Following his two weeks of Cochran Program training in North Carolina with the USDA’s Animal and Plant Inspection Service (APHIS), Chiluba Mwape was able to develop a pest list for Zambia. This has enabled the nation to conduct pest risk assessments for several Zambian fruits and vegetables—the only country in southern Africa to be able to do so. Dr. Precious Hamukwale, a professor at the University of Zambia, says her agribusiness training under the Borlaug Program has helped her to assist Zambian businesswomen to better explore their potential. Mwape and Hamukwale are among 20 Zambian alumni of the USDA’s Cochran and Borlaug Fellowship Programs who spoke about how their training in the United States inspired them to make a difference in fellow citizens’ lives.
While I was in Zambia for the African Growth and Opportunity Act (AGOA) Forum, these alumni joined me at a luncheon to commemorate the training they received and to celebrate the collaboration between the USDA and the public and private sectors in Africa.
The Norman E. Borlaug International Agricultural Science and Technology Fellowship Program provides research and training opportunities to agricultural researchers and policymakers. The USDA partners with U.S. land grant universities, international research centers, and other institutions to provide up to 12 weeks of U.S.-based training. The program has provided collaborative research opportunities for 190 Fellows in Africa since 2004, six of which were from Zambia. These individuals have been trained in areas such as agricultural economics, food safety and risk analysis, communication technologies and crop breeding mechanisms.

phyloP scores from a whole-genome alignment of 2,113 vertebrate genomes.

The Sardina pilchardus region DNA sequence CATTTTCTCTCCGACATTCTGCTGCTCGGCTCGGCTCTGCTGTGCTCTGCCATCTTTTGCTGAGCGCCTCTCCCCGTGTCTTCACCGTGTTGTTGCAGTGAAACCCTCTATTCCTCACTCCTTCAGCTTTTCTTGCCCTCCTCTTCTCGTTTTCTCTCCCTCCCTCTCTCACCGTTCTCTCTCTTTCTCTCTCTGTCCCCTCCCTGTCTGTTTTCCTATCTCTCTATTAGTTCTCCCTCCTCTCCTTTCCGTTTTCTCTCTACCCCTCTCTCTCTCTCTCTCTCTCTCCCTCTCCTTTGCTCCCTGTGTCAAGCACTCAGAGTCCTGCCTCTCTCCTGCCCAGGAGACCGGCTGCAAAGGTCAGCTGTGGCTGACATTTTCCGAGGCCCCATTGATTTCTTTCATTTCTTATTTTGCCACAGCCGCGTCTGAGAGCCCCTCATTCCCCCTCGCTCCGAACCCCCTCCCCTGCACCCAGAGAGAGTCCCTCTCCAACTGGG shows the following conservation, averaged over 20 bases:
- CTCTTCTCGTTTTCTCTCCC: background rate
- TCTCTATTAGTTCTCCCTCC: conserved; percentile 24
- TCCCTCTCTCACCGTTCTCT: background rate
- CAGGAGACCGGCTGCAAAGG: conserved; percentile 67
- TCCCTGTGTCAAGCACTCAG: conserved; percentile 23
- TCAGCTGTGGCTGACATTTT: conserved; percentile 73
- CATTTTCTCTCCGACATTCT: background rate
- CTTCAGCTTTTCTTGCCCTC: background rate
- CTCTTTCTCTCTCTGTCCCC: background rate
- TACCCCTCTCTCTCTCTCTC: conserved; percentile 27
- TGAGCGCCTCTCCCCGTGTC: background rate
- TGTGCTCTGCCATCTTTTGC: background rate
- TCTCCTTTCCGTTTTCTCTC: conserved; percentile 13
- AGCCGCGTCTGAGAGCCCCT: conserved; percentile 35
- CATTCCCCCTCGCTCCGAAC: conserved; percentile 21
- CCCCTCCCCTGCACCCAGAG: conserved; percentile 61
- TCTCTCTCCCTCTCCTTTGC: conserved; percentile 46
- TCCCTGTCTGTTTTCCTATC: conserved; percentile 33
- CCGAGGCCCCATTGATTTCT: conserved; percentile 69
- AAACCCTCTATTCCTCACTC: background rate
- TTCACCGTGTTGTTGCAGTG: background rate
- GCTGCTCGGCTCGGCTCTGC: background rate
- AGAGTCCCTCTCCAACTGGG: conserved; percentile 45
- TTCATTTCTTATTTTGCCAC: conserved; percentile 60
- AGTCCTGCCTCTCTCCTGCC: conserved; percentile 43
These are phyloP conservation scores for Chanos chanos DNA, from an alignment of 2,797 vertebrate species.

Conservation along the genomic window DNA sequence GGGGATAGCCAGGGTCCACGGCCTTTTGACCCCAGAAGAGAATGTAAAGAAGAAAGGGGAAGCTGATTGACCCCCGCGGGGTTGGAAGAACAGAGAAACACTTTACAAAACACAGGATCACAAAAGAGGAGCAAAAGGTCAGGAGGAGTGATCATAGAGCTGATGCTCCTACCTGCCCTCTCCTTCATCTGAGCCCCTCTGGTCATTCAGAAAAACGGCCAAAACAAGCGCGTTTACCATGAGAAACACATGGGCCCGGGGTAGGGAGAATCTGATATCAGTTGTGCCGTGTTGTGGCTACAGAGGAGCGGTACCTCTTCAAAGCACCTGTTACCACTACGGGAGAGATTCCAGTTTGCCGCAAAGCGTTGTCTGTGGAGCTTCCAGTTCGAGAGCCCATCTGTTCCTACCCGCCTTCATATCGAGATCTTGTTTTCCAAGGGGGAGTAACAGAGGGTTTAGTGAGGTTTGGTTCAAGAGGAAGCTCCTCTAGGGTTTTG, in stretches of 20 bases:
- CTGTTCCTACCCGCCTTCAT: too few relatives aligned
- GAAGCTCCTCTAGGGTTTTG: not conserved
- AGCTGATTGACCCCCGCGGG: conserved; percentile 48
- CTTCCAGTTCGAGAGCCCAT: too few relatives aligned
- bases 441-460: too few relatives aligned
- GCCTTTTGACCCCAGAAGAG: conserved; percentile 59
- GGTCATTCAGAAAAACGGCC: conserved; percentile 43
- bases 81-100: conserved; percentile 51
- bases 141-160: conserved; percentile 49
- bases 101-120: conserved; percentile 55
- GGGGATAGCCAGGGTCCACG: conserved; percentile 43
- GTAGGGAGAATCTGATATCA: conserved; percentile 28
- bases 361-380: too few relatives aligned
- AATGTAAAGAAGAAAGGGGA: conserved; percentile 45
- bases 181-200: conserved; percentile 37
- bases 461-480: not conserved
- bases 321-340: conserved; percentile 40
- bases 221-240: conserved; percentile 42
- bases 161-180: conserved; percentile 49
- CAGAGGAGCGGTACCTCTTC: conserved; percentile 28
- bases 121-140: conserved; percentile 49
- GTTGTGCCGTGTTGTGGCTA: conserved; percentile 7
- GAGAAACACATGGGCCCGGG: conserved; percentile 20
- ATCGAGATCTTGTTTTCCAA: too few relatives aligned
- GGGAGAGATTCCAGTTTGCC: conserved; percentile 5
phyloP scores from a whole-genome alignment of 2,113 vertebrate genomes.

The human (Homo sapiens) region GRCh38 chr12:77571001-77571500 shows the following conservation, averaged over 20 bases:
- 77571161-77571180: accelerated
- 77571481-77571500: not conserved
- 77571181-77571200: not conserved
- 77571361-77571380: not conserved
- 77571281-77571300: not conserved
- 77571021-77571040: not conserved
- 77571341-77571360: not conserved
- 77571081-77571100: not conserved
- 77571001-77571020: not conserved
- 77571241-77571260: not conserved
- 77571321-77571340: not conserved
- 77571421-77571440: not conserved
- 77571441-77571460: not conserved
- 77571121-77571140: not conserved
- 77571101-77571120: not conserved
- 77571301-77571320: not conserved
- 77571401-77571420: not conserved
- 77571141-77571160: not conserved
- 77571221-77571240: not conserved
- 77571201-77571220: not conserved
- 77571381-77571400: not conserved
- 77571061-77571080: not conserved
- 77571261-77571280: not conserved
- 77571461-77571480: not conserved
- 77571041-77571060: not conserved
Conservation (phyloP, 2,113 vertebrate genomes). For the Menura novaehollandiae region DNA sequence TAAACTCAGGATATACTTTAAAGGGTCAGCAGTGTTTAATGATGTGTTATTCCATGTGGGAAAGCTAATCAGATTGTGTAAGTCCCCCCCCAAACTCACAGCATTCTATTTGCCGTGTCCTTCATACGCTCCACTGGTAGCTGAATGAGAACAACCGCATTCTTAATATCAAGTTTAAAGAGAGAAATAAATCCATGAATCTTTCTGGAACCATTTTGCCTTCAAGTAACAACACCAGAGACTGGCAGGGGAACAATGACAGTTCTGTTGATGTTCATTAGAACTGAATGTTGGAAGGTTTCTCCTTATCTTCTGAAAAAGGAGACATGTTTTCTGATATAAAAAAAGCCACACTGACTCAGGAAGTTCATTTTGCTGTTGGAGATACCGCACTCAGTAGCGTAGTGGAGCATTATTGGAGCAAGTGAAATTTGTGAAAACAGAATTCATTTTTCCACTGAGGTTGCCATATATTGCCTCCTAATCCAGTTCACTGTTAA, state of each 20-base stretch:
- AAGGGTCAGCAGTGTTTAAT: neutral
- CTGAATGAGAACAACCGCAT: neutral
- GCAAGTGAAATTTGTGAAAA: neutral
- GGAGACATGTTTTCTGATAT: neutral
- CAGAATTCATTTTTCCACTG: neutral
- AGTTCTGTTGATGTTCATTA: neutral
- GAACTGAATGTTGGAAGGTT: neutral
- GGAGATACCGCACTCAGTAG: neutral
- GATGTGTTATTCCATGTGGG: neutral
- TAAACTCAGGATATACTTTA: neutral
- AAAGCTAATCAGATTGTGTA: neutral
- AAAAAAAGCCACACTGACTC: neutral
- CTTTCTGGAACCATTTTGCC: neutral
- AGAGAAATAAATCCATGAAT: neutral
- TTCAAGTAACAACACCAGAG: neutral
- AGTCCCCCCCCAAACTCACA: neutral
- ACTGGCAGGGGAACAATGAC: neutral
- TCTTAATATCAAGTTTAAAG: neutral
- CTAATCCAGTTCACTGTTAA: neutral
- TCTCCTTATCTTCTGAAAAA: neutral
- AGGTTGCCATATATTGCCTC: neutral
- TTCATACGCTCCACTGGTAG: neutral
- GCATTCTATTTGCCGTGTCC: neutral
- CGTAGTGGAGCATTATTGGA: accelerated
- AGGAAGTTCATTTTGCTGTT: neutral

The Cochran Fellowship Program provides high-quality training to improve local agricultural systems and strengthen and enhance trade links with the United States. Participants are middle and senior-level professionals from both the public and private sectors who are concerned with agricultural trade, agribusiness development, management, policy, and marketing. The program has provided training in topics including food safety, biotechnology and animal disease surveillance for 1,330 public and private sector participants from sub-Saharan Africa since 1984.
The USDA believes that institution-to-institution capacity building is an important way to build relationships to strengthen our bilateral ties. The Cochran and Borlaug Fellowship Programs are two prime examples of how the United States and Africa collaborate on a variety of agricultural activities that help promote two-way trade and food security.